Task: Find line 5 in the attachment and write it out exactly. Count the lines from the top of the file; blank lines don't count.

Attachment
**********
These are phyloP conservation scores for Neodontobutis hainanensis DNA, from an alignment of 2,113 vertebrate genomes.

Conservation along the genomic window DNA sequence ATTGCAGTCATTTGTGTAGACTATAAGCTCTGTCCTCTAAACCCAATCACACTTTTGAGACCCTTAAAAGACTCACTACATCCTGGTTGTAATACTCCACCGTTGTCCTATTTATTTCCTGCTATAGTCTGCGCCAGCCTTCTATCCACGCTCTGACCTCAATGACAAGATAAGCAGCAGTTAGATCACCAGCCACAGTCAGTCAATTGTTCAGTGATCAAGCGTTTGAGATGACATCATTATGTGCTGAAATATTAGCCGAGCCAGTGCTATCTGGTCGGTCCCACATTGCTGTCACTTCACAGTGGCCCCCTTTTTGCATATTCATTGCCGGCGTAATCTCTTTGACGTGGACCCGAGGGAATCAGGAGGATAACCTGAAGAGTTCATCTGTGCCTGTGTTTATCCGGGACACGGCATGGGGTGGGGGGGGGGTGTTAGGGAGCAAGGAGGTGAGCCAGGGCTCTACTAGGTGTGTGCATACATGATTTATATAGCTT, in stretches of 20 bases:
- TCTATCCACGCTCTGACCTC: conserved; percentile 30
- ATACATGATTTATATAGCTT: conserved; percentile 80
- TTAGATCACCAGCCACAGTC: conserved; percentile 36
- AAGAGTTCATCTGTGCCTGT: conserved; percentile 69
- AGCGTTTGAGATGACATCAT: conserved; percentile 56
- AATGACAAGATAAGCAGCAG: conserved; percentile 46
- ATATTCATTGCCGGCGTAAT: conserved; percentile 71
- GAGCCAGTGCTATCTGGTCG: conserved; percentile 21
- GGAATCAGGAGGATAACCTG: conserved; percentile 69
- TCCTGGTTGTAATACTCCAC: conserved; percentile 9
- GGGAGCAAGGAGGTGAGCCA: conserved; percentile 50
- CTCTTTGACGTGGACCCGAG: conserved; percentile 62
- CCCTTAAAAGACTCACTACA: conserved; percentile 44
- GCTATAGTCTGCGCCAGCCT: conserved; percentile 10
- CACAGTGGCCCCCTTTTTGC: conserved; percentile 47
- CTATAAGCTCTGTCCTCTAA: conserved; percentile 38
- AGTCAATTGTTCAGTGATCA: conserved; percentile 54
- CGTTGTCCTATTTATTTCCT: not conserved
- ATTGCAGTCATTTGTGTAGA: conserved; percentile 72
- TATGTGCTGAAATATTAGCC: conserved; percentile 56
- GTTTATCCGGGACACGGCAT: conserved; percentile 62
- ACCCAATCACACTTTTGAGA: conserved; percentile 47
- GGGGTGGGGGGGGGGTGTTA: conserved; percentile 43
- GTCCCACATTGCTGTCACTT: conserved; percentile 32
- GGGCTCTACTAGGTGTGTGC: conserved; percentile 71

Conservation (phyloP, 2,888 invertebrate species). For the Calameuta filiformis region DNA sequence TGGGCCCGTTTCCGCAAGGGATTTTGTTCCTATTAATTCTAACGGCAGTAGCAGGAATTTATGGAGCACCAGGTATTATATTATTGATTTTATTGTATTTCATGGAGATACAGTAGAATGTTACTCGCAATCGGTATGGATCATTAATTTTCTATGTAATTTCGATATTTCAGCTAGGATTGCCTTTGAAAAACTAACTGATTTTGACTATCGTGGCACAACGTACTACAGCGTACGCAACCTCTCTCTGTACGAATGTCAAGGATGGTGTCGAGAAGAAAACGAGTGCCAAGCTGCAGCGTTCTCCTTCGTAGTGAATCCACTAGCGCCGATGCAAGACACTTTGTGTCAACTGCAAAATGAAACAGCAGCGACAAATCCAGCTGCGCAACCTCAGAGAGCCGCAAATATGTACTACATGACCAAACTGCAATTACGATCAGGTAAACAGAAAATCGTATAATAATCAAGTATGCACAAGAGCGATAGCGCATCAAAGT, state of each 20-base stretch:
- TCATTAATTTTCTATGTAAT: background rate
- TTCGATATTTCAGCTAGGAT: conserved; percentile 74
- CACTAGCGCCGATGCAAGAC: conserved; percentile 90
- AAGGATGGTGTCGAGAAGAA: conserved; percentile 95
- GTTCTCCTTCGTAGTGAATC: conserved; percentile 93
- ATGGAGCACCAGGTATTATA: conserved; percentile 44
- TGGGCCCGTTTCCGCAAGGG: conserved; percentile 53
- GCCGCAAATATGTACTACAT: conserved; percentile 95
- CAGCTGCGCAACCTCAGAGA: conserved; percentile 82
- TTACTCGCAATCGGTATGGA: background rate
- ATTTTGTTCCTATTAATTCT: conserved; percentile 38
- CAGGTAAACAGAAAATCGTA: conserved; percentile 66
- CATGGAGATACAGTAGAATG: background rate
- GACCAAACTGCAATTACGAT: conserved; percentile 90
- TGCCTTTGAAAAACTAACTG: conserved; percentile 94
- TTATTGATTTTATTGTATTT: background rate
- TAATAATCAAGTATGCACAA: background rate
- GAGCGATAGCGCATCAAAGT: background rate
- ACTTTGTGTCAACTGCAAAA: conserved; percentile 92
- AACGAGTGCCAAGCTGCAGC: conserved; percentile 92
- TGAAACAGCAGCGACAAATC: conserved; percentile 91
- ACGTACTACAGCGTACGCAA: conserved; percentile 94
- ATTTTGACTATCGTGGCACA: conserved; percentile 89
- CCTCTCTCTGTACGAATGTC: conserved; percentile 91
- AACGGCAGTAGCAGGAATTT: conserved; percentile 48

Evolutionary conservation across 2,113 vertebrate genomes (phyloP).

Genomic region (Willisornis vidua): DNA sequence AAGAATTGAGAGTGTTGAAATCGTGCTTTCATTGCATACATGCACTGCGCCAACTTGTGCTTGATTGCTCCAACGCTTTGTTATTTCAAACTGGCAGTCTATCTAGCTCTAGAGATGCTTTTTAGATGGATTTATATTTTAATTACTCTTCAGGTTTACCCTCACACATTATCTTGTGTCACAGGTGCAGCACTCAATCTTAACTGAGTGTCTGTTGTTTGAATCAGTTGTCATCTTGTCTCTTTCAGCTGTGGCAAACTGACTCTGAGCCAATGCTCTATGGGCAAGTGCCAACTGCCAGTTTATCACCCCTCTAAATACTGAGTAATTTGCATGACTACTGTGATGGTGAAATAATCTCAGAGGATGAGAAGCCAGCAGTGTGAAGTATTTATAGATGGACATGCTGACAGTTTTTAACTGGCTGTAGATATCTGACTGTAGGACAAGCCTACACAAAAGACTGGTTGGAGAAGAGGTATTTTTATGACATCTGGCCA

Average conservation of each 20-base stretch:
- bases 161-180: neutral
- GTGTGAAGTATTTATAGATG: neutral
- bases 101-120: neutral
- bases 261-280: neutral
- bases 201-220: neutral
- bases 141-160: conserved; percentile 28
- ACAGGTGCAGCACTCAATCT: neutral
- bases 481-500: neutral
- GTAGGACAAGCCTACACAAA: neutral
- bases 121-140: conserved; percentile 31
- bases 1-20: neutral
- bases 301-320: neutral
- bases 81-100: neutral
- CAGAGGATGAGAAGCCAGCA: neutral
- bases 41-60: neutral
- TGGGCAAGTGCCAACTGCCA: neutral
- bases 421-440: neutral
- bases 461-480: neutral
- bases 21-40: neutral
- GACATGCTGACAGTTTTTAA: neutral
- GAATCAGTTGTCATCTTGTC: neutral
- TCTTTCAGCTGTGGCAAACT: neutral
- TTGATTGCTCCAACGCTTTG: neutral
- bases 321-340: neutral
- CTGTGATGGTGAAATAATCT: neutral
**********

- TTAGATCACCAGCCACAGTC: conserved; percentile 36